London Underground


Topics Addressed

  1. Probability Models and Normal Approximations
  2. Engineering

There are a number of different subway lines in London, some of which run in parallel under the same streets. The builders of the Underground arranged this by stacking the subway tunnels for each line under each other, sometimes two or three deep. At many Underground stations, to get to the deepest tunnels you take a long escalator ride. For instance, at the Pimlico station the escalator down to the deepest tunnel is like a moving stairway with 96 steps. During rush hour every single escalator step typically has two people on it side by side, so that the escalator had to be designed to carry 192 people without overloading.

The population of Underground riders at rush hour is almost exclusively made up of adult men and women, whose weight averages about 150 pounds with an SD of about 28 pounds.

If the engineers who planned the Pimlico station designed the escalator to carry 29,700 pounds worth of people without breaking, what proportion of the time when it is fully loaded with 192 people would it break down? (Express your answer in the form "about 1 in every k fully loaded trips.")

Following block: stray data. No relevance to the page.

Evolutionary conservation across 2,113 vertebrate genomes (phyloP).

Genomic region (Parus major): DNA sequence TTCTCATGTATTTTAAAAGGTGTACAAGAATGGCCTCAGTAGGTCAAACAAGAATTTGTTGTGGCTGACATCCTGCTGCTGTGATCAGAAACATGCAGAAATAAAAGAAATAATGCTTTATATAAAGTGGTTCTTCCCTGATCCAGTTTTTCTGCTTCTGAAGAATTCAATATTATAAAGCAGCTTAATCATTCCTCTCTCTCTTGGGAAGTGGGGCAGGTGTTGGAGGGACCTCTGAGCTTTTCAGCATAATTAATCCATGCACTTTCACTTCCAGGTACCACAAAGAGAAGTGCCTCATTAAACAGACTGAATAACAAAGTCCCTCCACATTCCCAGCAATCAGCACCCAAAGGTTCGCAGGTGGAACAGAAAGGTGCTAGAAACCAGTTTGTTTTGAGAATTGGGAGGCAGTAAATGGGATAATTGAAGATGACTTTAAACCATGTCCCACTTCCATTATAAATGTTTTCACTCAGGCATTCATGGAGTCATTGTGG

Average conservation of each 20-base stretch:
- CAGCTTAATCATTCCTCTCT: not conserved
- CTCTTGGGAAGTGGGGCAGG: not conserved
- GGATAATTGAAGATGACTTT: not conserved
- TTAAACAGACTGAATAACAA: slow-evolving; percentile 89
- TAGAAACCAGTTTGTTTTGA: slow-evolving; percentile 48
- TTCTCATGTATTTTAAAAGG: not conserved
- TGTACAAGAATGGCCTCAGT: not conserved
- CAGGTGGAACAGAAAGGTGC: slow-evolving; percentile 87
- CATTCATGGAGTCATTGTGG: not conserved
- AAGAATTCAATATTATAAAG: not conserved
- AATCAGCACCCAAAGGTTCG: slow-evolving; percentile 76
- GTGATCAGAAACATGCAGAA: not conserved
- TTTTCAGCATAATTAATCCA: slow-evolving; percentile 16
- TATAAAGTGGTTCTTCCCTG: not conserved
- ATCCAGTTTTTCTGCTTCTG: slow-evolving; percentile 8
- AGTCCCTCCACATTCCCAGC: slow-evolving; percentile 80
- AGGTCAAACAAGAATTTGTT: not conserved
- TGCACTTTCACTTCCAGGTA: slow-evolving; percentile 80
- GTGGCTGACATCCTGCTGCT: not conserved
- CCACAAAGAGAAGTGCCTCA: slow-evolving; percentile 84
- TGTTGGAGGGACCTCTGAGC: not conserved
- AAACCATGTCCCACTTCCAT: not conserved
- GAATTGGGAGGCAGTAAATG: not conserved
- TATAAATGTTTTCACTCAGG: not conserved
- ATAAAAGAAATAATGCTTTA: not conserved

Given that the morning and evening peak traffic periods together last about an hour and a half, and the turnover on the escalator is such that it's like having a new trip with 192 new people about every minute during this period, do you regard this failure rate as acceptably low? (Hint: At this rate about how often would it break down?)
If the engineers had wanted the escalator to fail only about once in every 10,000 trips (which would still mean it would overload about once every 110 days), how much weight should they have designed it to carry? (Be explicit about your probability model (in other words, relate this setup explicitly to the population-and-sample framework), and comment briefly on all assumptions you make and whether you think they are reasonable.)

Explain briefly.


George Michailides